Translation, Migration, & Gender in the Americas, the Transatlantic, & the Transpacific
5-8 Jul 2017 Bordeaux (France)

Participants > Panelists > Ellis Amanda

Curanderismo: Border Crossing, Healing, and Transformation
Amanda Ellis  1  
1 : University of Houston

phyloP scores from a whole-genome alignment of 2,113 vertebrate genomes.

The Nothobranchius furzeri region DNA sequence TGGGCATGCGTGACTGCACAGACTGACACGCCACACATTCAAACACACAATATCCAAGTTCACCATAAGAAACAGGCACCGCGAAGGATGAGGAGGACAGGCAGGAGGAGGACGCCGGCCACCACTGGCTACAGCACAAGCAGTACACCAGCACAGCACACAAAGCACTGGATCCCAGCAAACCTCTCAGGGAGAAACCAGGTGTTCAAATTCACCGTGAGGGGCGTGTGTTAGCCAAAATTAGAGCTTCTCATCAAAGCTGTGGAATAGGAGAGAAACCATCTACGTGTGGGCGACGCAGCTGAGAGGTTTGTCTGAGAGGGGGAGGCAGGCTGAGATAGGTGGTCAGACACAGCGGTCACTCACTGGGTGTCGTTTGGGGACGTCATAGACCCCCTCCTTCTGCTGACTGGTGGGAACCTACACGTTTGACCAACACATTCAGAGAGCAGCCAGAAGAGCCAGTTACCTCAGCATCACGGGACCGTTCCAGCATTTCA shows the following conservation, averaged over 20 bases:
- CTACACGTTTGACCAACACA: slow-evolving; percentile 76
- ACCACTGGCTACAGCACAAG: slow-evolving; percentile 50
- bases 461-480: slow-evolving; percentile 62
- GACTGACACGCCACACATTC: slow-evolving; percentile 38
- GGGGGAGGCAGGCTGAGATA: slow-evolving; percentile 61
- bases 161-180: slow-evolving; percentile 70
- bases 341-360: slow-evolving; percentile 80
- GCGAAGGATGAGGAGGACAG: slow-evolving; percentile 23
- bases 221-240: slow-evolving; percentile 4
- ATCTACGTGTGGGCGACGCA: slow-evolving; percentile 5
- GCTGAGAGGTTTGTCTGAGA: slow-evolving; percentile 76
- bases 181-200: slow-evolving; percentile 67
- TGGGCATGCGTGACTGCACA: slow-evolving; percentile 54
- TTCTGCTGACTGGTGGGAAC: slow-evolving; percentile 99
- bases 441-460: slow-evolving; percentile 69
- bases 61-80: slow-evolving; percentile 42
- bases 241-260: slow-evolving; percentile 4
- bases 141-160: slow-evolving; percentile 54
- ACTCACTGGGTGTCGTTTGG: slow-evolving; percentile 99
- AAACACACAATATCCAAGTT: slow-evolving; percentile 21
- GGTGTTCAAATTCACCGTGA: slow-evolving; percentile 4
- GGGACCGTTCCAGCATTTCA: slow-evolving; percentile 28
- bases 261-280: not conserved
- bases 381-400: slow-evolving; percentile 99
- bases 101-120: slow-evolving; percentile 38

This paper takes seriously Anzaldúa's assertion that, “All of [her] work, including fiction and poetry are healing trabajos” a declaration whereby Anzaldúa marks herself as a figurative folk healer--or Curandera. Hence, I return to Gloria Anzaldúa's fountainhead work for a close reading of her poem, “La Curandera” which details the story of a community in peril and in need of healing at the hands of a Curandera (folk healer). I begin here to establish just how early Anzaldúa gestured to the importance of border crossing, the figure of the folk healer, and the significance of folk healing itself as a central mediator of communal well-being. I then explore how other post- Chicano Movement writers such as Helena Maria Viramontes, and ire'ne lara silva are in metaphoric conversation with one another and are themselves, further developing Chicana feminist writing by aestheticizing the importance of Curanderismo (Mexican folk healing practices) through the trope of the Curandera figure. These writers continue to suggest that folk healing practices and folk healers can provide radical strategies that can help us heal from the ongoing effects of gendered and radicalized abuses.

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